Michael Schaub

Michael Schaub is a writer, book critic and regular contributor to NPR Books. His work has appeared in The Washington Post, The San Francisco Chronicle, The Portland Mercury and The Austin Chronicle, among other publications. A native of Texas, he now lives in Portland, Ore.

In less than two weeks, Americans will go to the polls to vote in the midterm elections. At least, some of them will — about 40% of eligible voters, if past elections are any indication. This year's races have already made stars — some rising, some falling — out of Americans hoping to represent their states and districts. Some, like Kansas Senate hopeful Greg Orman and Georgia governor candidate Jason Carter, may pull off surprising victories. Others, like Wendy Davis in the Texas governor...

For months now the Ebola virus has been wreaking havoc in the West African countries of Guinea, Liberia, and Sierra Leone. More than 700 people have died, and it seems that doctors are near-powerless to help. With the threat of the disease tearing communities apart, it's hard not to think of a legendary novel from almost 70 years ago. Albert Camus' The Plague is set on the Algerian coast. The novel follows Bernard Rieux, a doctor in the city of Oran, who becomes alarmed when he...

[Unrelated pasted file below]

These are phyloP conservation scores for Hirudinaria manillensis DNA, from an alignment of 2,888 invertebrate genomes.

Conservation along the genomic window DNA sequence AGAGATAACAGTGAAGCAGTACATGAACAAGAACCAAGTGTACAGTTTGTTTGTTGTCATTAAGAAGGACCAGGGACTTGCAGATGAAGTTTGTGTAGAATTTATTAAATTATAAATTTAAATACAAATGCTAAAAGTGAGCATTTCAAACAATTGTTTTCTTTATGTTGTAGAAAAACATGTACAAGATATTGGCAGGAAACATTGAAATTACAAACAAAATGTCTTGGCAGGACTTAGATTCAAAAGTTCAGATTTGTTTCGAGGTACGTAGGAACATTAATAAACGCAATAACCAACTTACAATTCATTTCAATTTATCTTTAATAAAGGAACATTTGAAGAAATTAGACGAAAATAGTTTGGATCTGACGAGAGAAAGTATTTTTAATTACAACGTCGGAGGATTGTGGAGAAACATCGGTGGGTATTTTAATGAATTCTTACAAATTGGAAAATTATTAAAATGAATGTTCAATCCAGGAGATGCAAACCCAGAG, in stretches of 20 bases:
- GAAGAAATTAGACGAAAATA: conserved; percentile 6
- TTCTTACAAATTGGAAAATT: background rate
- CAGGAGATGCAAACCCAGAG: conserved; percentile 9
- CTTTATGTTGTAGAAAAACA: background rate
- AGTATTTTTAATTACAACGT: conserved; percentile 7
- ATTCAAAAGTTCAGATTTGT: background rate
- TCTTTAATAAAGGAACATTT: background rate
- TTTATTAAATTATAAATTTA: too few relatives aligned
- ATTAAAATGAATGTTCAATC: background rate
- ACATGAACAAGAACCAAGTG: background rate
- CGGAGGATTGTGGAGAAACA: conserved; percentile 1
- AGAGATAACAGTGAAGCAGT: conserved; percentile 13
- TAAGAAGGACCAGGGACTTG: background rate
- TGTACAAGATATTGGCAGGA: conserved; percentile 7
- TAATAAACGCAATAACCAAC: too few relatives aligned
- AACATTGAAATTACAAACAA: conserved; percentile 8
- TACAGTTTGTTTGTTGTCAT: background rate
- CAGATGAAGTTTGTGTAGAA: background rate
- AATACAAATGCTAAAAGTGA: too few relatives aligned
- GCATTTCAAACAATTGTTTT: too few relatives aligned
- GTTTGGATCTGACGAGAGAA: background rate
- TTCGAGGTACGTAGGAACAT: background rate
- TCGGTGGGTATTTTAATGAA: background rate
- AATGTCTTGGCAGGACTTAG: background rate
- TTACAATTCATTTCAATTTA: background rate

It's probably not true that truth is stranger than fiction, but in the hands of a great biographer, it can be just as compelling. Novelists can create unique and unforgettable characters — there's never been anyone quite like Jane Eyre or Ignatius J. Reilly — but there's no shortage of fascinating literary protagonists who just happened to exist in real life. This year brought us some brilliant biographies of world-famous leaders like Lyndon B. Johnson, Dwight Eisenhower and Winston Churchill...